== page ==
Sarah on the other hand, finishes the decorating, puts out the food and drinks and greets the first guests with a happy greeting, feeling really great about the entire party.

The party goes wonderfully with everyone enjoying it except Laura who is still wracked with “what ifs” that have extended beyond food, drink and rain gone onto everything and anything.  She has become a total train wreck emotionally, unable to enjoy the party.

What was the difference between Sarah enjoying the entire process and party and Laura who couldn’t wait for it all to be over, hoping that nothing would go wrong?


Sarah’s mind went to what was going right and though she was doing just as much as Laura was, she was enjoying the whole thing from setting up and the whole party.

Laura’s mind, on the other hand, same circumstance, same surroundings, same everything, went off track to all of the frightening scenarios and caused her to become a nervous wreck and miss out on the fun that Sarah, their friend and everyone else had that night.

Two people had the same experience, same circumstances and yet both of them had very different experiences emotionally because of their thoughts.

Worry is caused by thoughts that have little, if any basis in reality except in our minds. Worry thoughts are an attempt by our minds to prevent potential issues that it thinks it can foresee as a possible issue to be dealt with ahead of that event even happening.  It is our “coping mechanism” whereby, we think that if we have a solution ready for a potential problem, we can circumvent it happening or deal with it quickly and effectively.  Oftentimes, however, this is not only an fruitless endeavour as things rarely happen as in our thoughts but, the variable that can go with it, should it happen, are not what our brains have concocted.

So, how does one at least quieten these thoughts?

Cognitive Therapy helps get to the root of those thoughts by confronting the thoughts, categorizing them and giving us the tools with which to challenge them back into reality.  It’s easily self-taught through books or your primary physician may be able to help direct you to some classes where trained therapists can teach us the tools.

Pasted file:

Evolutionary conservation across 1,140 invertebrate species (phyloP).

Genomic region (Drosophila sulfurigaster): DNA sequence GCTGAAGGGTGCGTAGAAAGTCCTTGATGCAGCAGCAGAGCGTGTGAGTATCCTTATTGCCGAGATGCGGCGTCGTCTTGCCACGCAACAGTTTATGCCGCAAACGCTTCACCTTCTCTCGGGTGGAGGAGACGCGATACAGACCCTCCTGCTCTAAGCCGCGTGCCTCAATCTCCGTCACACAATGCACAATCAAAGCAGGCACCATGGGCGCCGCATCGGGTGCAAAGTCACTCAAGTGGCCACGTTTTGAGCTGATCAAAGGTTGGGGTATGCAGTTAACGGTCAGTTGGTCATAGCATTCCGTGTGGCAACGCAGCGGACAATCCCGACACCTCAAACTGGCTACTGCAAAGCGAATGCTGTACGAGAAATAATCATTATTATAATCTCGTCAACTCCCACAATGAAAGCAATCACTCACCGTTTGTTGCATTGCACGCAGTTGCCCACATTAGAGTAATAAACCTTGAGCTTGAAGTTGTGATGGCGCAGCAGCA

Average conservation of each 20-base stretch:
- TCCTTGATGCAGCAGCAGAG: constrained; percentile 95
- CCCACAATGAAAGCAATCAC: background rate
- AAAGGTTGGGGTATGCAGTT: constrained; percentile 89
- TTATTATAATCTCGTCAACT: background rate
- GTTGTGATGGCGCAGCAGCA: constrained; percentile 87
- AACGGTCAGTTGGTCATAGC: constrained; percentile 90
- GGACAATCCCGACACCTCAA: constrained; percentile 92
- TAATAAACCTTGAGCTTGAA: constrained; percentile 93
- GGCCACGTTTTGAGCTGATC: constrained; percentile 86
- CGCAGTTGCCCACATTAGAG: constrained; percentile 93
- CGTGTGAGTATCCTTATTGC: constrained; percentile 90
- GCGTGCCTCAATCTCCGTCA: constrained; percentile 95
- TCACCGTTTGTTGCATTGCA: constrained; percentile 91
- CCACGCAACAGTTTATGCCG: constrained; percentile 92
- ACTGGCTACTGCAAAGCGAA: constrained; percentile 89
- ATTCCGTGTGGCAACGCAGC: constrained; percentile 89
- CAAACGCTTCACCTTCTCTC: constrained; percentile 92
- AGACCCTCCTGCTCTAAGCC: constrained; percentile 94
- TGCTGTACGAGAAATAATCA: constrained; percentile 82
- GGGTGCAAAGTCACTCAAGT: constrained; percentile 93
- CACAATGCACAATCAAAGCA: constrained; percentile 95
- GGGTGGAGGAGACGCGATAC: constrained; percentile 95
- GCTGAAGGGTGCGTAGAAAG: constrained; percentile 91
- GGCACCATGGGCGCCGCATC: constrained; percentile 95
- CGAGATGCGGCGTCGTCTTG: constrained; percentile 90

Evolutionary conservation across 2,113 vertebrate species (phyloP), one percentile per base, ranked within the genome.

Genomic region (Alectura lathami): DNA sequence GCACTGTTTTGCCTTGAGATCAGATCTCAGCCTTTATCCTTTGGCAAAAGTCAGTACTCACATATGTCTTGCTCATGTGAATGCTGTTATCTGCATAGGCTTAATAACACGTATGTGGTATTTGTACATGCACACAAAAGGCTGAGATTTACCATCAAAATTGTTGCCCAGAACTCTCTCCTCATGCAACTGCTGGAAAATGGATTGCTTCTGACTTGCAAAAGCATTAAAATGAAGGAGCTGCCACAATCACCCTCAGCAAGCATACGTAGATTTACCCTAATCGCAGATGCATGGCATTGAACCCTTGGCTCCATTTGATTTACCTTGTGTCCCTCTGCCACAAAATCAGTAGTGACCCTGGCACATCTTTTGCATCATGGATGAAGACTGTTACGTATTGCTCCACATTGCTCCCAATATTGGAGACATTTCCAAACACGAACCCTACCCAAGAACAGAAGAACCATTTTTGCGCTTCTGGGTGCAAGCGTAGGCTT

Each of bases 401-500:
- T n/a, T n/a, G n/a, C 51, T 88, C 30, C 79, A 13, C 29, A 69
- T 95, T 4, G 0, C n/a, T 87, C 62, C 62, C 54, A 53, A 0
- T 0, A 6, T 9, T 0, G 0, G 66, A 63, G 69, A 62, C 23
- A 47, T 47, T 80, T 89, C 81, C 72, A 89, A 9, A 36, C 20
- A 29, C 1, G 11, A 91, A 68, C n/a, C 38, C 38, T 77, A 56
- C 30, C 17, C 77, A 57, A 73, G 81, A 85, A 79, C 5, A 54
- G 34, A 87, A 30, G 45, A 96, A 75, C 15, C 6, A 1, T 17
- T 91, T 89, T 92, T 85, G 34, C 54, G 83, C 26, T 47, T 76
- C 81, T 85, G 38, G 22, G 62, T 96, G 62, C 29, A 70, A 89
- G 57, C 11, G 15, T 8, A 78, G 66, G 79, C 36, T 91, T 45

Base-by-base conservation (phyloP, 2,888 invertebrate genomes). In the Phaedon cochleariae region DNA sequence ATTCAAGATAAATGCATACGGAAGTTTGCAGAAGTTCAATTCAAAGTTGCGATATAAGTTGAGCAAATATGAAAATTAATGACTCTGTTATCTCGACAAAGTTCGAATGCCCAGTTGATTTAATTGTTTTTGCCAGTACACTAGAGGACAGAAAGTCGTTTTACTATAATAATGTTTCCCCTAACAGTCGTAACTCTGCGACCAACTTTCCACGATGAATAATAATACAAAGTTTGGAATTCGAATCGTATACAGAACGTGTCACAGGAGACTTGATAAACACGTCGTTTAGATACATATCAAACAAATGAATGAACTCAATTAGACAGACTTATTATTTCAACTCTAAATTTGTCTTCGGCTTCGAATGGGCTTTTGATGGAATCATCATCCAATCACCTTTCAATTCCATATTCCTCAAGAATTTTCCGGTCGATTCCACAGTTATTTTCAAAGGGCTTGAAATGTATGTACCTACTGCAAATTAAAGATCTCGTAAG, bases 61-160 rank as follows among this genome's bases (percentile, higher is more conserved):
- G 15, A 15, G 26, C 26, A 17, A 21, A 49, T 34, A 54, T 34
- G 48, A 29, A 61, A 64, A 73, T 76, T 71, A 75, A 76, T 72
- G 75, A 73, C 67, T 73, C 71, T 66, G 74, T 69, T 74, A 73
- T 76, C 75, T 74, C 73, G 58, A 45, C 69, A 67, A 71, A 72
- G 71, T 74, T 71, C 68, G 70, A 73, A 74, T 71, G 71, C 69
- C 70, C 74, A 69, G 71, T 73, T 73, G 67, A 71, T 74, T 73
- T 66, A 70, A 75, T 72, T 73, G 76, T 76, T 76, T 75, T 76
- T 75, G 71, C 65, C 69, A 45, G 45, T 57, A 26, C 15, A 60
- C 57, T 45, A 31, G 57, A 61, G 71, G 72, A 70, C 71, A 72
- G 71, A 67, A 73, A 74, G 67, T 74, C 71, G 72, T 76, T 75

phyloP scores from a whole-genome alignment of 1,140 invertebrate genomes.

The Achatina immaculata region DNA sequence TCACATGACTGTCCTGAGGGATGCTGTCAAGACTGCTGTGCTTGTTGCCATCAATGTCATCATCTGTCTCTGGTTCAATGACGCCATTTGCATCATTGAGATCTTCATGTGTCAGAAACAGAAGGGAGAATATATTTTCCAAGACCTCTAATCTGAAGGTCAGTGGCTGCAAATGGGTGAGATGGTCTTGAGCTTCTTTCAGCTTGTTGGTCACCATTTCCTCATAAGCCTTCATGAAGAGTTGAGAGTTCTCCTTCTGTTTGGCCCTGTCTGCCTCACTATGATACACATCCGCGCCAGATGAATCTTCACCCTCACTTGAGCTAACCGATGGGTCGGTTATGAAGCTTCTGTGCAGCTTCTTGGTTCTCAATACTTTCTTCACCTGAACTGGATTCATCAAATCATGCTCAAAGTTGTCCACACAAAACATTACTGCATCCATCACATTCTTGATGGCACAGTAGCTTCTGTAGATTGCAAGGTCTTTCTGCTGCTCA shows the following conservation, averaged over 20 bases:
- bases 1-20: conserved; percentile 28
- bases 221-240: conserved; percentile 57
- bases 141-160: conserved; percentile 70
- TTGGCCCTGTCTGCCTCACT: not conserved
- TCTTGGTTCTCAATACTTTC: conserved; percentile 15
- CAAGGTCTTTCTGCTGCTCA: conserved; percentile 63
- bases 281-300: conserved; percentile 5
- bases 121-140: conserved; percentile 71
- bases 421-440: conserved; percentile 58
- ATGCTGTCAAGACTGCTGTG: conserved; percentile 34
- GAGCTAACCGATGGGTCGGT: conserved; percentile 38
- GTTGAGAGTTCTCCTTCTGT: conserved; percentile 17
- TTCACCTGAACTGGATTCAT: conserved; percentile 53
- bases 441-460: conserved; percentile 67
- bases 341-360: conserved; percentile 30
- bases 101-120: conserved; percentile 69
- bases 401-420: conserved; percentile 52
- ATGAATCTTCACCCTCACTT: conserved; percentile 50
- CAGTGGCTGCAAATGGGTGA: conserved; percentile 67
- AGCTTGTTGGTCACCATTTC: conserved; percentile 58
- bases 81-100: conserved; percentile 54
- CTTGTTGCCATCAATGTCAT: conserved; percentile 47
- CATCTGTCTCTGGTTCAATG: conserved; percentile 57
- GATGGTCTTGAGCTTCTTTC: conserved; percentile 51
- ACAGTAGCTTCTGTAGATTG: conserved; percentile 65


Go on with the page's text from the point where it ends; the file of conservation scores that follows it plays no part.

In the meantime, there are a couple of things that can be done.

1) Imagine your worry thoughts, being put into a balloon and set free.  Watch it drift off into the sky and out of sight.  Let it go.

2) Write your thoughts out on paper.  Just getting them from your head to paper is a symbolic act of getting rid of those thoughts from your mind which loves to keep track of every single one of them.  Once you’ve written them out, tell yourself that you’ve jotted it down and you can therefore, leave it there and if need be, return to them when or if they do crop up.

3) Set aside a “Worry Time” for yourself.  Give yourself only a set amount of time…say 20 minutes to a half hour.  Do all of your worrying during that time then, give up.  Once your time is up for worrying, you’re done.  There’s other things to concentrate on.

4) If you have faith in a Higher Power, hand those thoughts over to that Power and let that Power deal with it, having faith that It/He/She has much more ability to deal with the “what ifs” than you do and has your best interests at heart.  Control what you can control and leave the rest up to Higher Powers.

5) Write a letter to your rather overactive imagination in your mind and send it on a vacation from worry thoughts.